The Duck of Minerva

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Is Obama channeling Bush?

June 25, 2009

Iranian President Mahmoud Ahmadinejad says that Barack Obama is behaving just like George W. Bush. Reuters, June 25:

Obama said on Tuesday he was “appalled and outraged” by a post-election crackdown and Washington withdrew invitations to Iranian diplomats to attend Independence Day celebrations on July 4 — stalling efforts to improve ties with Tehran.

“Mr Obama made a mistake to say those things … our question is why he fell into this trap and said things that previously (former president George W.) Bush used to say,” the semi-official Fars News Agency quoted Ahmadinejad as saying.

“Do you want to speak with this tone? If that is your stance then what is left to talk about … I hope you avoid interfering in Iran’s affairs and express your regret in a way that the Iranian nation is informed of it,” he said.

Obama, of course, famously said last year that he would negotiate with Iran without precondition — even though the Bush administration considered Iran part of an “axis of evil.”

Conservatives have generally been criticizing Obama for failing to employ Bush’s brand of cowboy diplomacy toward Iran — talk tough and carry a big gun.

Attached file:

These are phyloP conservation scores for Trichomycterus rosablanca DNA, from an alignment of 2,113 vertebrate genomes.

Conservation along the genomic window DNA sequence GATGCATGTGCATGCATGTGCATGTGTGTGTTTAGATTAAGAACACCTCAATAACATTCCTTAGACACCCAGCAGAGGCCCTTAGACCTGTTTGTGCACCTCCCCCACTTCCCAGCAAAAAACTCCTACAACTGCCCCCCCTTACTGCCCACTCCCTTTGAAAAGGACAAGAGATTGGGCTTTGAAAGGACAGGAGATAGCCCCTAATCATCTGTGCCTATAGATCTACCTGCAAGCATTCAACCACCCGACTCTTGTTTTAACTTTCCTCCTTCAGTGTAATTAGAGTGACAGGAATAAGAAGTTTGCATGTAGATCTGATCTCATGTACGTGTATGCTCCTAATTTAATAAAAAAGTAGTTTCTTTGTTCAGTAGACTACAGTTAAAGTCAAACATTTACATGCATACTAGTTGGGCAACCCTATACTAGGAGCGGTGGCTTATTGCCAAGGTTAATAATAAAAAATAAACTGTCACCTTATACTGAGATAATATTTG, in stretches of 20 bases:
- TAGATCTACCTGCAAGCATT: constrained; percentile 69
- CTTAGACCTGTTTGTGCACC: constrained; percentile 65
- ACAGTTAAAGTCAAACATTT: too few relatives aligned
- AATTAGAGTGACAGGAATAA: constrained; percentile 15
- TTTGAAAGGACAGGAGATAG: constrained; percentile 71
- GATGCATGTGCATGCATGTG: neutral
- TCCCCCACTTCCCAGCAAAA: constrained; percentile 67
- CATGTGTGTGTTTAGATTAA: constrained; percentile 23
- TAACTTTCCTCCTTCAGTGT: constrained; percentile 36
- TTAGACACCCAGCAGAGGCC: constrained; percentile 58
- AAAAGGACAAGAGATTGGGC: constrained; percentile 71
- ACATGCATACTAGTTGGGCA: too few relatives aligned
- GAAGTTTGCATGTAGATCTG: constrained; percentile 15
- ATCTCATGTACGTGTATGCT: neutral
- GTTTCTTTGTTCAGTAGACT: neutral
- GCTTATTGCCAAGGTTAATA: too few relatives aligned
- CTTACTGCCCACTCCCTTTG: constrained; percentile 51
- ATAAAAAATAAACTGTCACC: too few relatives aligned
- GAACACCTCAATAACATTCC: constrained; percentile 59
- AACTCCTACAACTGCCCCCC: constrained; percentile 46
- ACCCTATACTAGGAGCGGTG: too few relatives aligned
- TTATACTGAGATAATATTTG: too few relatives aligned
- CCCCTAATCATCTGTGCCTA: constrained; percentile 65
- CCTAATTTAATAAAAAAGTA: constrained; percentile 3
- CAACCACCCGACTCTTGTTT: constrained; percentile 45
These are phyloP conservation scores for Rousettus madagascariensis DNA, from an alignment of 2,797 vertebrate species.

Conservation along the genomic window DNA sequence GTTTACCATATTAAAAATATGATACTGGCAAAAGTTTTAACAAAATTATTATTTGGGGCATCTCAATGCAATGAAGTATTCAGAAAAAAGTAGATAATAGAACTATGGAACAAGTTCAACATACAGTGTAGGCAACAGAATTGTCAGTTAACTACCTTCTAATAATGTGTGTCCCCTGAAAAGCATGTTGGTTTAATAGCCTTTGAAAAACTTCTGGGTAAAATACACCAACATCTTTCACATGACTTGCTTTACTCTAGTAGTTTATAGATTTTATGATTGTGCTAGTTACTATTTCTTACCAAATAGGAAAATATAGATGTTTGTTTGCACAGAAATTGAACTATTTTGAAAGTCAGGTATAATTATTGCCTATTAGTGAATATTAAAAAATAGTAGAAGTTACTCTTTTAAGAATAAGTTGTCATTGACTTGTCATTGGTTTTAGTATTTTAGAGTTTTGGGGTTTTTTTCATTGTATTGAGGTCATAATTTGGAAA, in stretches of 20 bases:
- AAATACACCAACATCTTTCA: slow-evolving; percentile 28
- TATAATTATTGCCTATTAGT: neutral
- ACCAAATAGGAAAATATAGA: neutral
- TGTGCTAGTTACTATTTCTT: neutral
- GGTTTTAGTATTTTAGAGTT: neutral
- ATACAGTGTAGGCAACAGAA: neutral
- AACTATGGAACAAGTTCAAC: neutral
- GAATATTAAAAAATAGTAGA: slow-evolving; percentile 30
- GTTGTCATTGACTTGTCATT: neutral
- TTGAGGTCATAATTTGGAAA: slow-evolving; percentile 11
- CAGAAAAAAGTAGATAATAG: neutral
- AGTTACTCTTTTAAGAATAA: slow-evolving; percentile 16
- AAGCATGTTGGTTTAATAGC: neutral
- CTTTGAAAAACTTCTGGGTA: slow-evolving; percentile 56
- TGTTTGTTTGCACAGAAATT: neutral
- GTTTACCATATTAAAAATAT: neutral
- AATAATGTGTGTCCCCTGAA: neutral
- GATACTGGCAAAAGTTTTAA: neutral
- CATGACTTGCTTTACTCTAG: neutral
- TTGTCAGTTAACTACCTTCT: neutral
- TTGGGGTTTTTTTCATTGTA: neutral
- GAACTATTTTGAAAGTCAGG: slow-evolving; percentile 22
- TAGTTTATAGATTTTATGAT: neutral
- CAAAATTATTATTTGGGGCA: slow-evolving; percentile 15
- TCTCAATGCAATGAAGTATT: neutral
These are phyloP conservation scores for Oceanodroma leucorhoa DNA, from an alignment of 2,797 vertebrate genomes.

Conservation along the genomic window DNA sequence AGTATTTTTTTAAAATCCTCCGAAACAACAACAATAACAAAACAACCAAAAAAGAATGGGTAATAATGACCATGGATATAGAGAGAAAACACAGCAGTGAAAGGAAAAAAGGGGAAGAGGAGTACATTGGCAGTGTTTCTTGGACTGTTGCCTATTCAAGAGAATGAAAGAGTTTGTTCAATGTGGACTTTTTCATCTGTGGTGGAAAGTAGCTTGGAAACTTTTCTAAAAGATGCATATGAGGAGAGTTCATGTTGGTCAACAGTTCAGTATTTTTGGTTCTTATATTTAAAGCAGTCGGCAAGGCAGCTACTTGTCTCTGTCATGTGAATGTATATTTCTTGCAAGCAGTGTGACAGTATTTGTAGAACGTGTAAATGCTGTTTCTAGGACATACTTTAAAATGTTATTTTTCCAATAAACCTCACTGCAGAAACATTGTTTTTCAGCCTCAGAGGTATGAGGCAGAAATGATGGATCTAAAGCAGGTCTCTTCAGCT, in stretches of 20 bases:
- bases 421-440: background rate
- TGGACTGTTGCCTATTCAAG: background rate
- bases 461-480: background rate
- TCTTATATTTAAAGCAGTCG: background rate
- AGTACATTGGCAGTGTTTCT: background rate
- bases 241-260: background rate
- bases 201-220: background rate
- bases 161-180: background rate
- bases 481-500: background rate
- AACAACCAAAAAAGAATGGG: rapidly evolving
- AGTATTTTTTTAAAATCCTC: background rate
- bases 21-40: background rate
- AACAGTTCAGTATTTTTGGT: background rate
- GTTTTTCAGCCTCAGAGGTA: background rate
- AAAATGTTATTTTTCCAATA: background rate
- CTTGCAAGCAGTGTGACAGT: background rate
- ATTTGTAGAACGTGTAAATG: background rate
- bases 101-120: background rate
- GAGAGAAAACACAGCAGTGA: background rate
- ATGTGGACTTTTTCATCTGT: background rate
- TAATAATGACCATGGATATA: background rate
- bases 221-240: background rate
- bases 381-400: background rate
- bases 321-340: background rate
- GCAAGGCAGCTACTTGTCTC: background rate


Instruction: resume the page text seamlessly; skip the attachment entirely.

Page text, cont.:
Yesterday, Obama made his toughest statements to-date about Iran:

“the United States and the international community have been appalled and outraged by the threats, the beatings, and imprisonments of the last few days.”

The U.S. has few ties with Iran, so it has almost no leverage with which to bargain. Thus, the Bush-Obama divide largely reflects the problem of trying to advance foreign policy interests in such at environment.

Bush used tough rhetoric and threatening sticks to try to coerce Iran into doing what it wanted.

Obama apparently wants to soften U.S. rhetoric and offer potential carrots. He wants to find common interests that might set the table for some horse trading.

Neither approach is guaranteed to work, of course, but the U.S. has been using the stick approach for about 30 years. I would also note that the policy hasn’t worked very well toward Cuba either — and Obama recognizes that as well.

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Rodger A. Payne is a Professor of Political Science at the University of Louisville. He serves on the University’s Sustainability Council and was a co-founder of the Peace, Conflict, and Social Justice program. He is the author of dozens of journal articles and book chapters and coauthor, with Nayef Samhat, of Democratizing Global Politics: Discourse Norms, International Regimes, and Political Community (SUNY, 2004). He is currently working on two major projects, one exploring the role of narratives in international politics and the other examining the implications of America First foreign policy.